How soon will the axe fall on HD Kumaraswamy — once he becomes the new Chief Minister of the Janata Dal (Secular)-Congress regime — is to be seen
In the evening of May 19, Congress was celebrating on the streets. It would appear that the party had achieved the rare feat (by its standards) of winning an election. But no, it was rejoicing over the resignation of Chief Minister of Karnataka and senior Bharatiya Janata Party leader BS Yeddyurappa ahead of the trust vote. It had paved the way for the Congress to return to power in the State despite being battered in the Assembly election. It didn’t matter to the leaders of the Congress that they were doing so by mocking the public mandate. They were happy that they would be pulling the strings once again, this time by propping up a Government led by a Chief Minister whose own party, the Janata Dal (Secular), has less than 40 seats in a House of 224.
The desire to somehow keep the BJP away from power eventually triumphed over fair play and respect for the people’s mandate
It is a situation the Congress loves. It had made Charan Singh the Prime Minister after engineering the downfall of the Janata Party regime, and then unceremoniously pulled him down. It had similarly plotted to the fall of the Chandra Shekhar Government in New Delhi. It had caused the demise of the IK Gujral dispensation after helping him to the post of the Prime Minister. Indeed, the Congress had also humiliated Deve Gowda, the Janata Dal (Secular) supremo today, in a similar fashion. How soon will the axe fall on HD Kumaraswamy — once he becomes the new Chief Minister of the Janata Dal (Secular)-Congress regime — is to be seen.
The strange fact is that Deve Gowda’s party, despite being aware of the Congress’s track record, has fallen for the bait. Within hours of the election result, which dealt a resounding defeat for the Congress and left the Janata Dal (Secular) holding on to its limited bastion in the State and placed it at a distant third, Deve Gowda succumbed to the charms of the Congress. It allowed itself to be persuaded by the Congress’s offer of chief ministership to HD Kumaraswamy, the party supremo’s son. The two parties came together and by virtue of the combined numbers, claimed to represent the collective will of the people of the State. That they were lying is something they were fully aware of. This was not the collective will of the people because both the Congress and the Janata Dal (Secular) had contested against each other.
The desire to somehow keep the BJP away from power eventually triumphed over fair play and respect for the people’s mandate. The Congress’s desperation was at least understandable: The electoral setback in Karnataka had come as a massive humiliation for the party, which had been losing one State after another since 2014. Thus it had to retain Karnataka by hook or by crook. But there was no compelling reason for the Janata Dal (Secular) to join hands with the loser. Since the BJP had fallen just eight seats short of the halfway mark, Deve Gowda’s party could have extended support to the BJP which had secured the mandate of the voters at least more comprehensively than the Congress had. There would have been no public outrage over the decision. But Kumaraswamy would not have been the Chief Minister — he would have got the deputy chief ministership position. Clearly then, what made the Janata Dal (Secular) go with the Congress was the lure of chief ministership.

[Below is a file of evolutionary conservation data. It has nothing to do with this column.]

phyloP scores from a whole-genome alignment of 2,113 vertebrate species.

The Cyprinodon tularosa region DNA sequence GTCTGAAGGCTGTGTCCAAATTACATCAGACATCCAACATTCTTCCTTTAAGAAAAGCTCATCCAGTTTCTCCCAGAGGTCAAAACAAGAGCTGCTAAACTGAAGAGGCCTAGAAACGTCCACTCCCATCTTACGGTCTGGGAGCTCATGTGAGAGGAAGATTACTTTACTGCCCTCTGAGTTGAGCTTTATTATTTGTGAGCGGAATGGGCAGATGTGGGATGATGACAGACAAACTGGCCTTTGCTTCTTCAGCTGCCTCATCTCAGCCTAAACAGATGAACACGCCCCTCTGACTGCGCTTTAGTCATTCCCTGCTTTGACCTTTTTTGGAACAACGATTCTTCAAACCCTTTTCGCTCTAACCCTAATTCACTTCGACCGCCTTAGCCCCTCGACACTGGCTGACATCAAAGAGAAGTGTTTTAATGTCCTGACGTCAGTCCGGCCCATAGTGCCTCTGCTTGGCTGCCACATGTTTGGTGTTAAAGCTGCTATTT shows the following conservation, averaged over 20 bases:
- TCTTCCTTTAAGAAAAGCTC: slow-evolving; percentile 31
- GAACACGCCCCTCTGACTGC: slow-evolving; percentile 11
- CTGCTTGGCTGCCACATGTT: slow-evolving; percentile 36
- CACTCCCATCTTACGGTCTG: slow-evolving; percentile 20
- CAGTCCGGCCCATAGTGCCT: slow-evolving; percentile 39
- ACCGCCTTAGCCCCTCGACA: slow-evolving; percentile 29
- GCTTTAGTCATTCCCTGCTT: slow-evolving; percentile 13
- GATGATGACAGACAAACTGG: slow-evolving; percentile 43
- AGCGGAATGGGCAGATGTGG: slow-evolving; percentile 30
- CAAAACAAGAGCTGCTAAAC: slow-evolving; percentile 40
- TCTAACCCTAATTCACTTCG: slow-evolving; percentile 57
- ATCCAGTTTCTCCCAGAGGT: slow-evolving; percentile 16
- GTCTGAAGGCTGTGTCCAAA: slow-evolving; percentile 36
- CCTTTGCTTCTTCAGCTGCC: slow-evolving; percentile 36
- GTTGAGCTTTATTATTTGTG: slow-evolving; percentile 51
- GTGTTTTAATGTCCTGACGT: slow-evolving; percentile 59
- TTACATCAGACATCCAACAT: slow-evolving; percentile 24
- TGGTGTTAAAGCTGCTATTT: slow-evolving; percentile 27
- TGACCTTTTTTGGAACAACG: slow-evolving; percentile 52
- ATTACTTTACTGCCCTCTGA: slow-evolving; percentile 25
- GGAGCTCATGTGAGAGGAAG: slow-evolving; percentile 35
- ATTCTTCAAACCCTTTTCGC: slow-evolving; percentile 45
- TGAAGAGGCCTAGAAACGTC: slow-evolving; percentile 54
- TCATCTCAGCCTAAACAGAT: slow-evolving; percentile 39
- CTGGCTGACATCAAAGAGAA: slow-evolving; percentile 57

Congress remains a loser in the eyes of the public and is still electorally suspect as far as various regional satraps are concerned.
The longevity of the new alliance is already being speculated. The coalition is unnatural and full of contradictions. Frictions are bound to occur sooner than later, and there is every possibility that the Congress will end up pulling the rug from under Kumaraswamy’s feet. The JD (S) must also factor in the coming Lok Sabha election. Will the people of Karnataka not take this manipulation into account? But then neither Deve Gowda’s party nor the Congress is presently concerned by such possibilities. They wanted to thwart the BJP, and they have managed it for now.
The narrative of the success of a ‘united opposition’ in taking on Prime Minister Narendra Modi and the BJP, which will surely be peddled now, does not apply to the Karnataka development. Here, the parties united after the election result. Perhaps this is how the non-NDA parties view the future: Fight separately and even against one another, and then come together after the outcome is known, to deny power to the BJP. Whatever the case may be, the Congress is certainly not in a pole position even after the Karnataka coup. It remains a loser in the eyes of the public and is still electorally suspect as far as various regional satraps are concerned. But then, it has been reduced to such a state that the best it can hope for is to shine in reflected glory.
1. The views expressed here are those of the author and do not necessarily represent or reflect the views of PGurus.